For my 2015 BA degree I did a series of illustrations for John Updike's novel "The Centaur".

“The Centaur” tells a story about a small North East American town’s teacher and his son, about a neurotic and hypochondriacal father who is losing his joy in life and his son, full of hope. Parallel to the traditional narrative all the characters in the book are woven in the myth of Chiron, the supreme centaur and a teacher. Chiron is the teacher George Caldwell and his son Peter is Prometheus. As in the Greek myth, where Chiron, being immortal, but heavily wounded, gives up his immortality to save Prometheus from chains, so in the book does George Caldwell by sacrificing his ambitions and future for the sake of his son’s future and well-being.

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With this cycle of illustrations I try to create this woeful but somehow hopeful mood and also depict the space and meaningful signs captured by father and son. The novel is very visual, full of lights, smells, everyday surroundings along with psychological details, metaphors, usually bound with Greek myths. With my illustrations I try to convey indirect, metaphorical meanings which are not necessarily spotted by the viewer and not necessarily significant to the person who did not read the book but these meanings charge the illustrations intellectually.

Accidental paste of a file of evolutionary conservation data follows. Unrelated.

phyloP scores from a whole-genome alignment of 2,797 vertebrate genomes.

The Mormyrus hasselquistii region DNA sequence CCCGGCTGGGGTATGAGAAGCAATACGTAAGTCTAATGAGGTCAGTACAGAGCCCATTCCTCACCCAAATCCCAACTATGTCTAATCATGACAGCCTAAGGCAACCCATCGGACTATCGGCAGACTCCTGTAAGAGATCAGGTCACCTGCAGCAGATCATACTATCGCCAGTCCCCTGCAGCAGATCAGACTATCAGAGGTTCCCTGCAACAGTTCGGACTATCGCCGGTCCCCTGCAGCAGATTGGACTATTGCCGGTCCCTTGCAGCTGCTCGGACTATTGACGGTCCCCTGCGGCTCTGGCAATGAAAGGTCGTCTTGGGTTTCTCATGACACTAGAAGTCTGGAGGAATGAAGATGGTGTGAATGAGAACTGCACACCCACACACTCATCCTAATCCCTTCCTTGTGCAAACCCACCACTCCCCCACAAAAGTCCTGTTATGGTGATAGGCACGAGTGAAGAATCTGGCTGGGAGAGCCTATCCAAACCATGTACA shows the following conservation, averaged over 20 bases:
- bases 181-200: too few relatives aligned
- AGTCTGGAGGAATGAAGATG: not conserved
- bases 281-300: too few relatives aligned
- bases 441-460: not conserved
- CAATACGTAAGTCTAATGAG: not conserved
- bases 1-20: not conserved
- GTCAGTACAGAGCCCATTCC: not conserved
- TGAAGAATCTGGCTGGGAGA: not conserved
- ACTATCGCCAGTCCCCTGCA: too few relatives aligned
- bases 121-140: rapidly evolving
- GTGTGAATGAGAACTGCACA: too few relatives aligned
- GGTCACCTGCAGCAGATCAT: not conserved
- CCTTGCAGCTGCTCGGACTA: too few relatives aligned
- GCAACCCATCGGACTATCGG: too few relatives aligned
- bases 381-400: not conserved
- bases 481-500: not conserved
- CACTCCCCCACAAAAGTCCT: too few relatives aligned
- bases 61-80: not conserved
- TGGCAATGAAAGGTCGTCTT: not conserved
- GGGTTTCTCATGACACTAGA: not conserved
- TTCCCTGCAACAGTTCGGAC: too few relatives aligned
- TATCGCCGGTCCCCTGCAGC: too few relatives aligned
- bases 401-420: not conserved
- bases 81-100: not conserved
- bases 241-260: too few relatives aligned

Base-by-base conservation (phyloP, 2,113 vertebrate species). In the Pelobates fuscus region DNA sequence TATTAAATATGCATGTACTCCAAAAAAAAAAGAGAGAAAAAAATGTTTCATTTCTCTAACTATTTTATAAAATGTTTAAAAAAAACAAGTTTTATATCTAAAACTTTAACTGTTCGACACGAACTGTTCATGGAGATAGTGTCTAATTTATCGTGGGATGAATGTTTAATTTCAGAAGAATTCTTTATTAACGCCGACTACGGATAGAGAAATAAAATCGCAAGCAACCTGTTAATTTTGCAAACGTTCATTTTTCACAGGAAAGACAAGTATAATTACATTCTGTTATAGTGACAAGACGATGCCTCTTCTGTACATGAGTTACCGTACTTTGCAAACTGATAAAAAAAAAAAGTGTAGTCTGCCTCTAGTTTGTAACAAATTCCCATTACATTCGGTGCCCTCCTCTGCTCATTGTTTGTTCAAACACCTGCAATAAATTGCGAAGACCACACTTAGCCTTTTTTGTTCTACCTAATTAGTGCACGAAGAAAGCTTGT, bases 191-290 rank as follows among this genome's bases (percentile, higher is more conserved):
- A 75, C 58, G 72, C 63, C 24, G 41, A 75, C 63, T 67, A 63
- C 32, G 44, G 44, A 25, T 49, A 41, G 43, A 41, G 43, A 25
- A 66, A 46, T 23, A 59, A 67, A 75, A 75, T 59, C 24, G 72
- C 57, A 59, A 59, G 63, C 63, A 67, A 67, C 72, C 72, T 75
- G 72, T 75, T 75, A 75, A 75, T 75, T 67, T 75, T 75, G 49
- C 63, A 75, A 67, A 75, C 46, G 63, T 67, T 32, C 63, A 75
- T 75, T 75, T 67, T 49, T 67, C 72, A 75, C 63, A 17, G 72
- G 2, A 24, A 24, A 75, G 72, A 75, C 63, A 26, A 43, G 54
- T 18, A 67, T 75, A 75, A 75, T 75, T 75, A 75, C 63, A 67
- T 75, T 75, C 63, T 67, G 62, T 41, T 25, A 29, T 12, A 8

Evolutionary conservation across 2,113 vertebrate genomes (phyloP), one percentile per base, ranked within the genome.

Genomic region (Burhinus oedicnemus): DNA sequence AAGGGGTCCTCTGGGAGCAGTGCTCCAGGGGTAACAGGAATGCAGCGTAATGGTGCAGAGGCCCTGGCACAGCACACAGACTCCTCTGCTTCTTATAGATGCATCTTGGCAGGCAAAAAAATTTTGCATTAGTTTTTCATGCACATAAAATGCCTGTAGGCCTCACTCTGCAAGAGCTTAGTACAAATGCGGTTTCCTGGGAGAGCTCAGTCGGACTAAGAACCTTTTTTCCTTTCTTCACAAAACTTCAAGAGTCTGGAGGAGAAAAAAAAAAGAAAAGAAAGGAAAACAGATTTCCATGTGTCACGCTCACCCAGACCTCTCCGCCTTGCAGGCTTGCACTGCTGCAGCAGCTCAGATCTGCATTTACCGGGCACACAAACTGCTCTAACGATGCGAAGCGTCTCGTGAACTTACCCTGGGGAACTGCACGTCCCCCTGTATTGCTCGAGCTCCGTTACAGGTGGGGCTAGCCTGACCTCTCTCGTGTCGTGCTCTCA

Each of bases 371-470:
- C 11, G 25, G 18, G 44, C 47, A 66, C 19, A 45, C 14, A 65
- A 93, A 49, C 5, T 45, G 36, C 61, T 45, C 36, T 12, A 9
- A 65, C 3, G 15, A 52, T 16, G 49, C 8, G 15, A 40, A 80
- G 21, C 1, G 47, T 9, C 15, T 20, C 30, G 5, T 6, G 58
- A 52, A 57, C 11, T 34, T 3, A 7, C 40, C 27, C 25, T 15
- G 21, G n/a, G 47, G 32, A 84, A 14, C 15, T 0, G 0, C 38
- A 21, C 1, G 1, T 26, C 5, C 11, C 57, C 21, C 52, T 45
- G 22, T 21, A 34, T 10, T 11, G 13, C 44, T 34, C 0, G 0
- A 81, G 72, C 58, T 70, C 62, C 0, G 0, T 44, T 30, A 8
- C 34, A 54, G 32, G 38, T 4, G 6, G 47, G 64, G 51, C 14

“The Centaur” as I said before blends mythological narrative along with a traditional one. In many cases mythological insertion is like an irritation of reality – real life narrative is disrupted by adding particles of the myth in it. However sometimes Updike immerses us into completely mythological narrative changing school teachers and small town citizens to mythical beings. The space here changes, as does the atmosphere, personages become more impulsive, more open to their instinctive needs. I illustrate the before mentioned irritation of reality with digital drawings while using mythological details, visual metaphors, marking mythological territories with Greek meanders ect. Meanwhile I choose etching for the purely mythological parts.
All the illustrations are included in the book layout. This layout, along with typographical and non-typographical elements, enrich the illustrations and hidden meanings in the text, expand the readers experience. Also, the illustrated book is a sort of portable gallery – a movable illustration exhibition for “The Centaur”.
The Centaur
157
2,278
15
Published:

The Centaur

Series of illustrations for John Updike's novel "The Centaur" for my 2015 BA diploma at VAA Graphic Arts department
157
2,278
15
Published:

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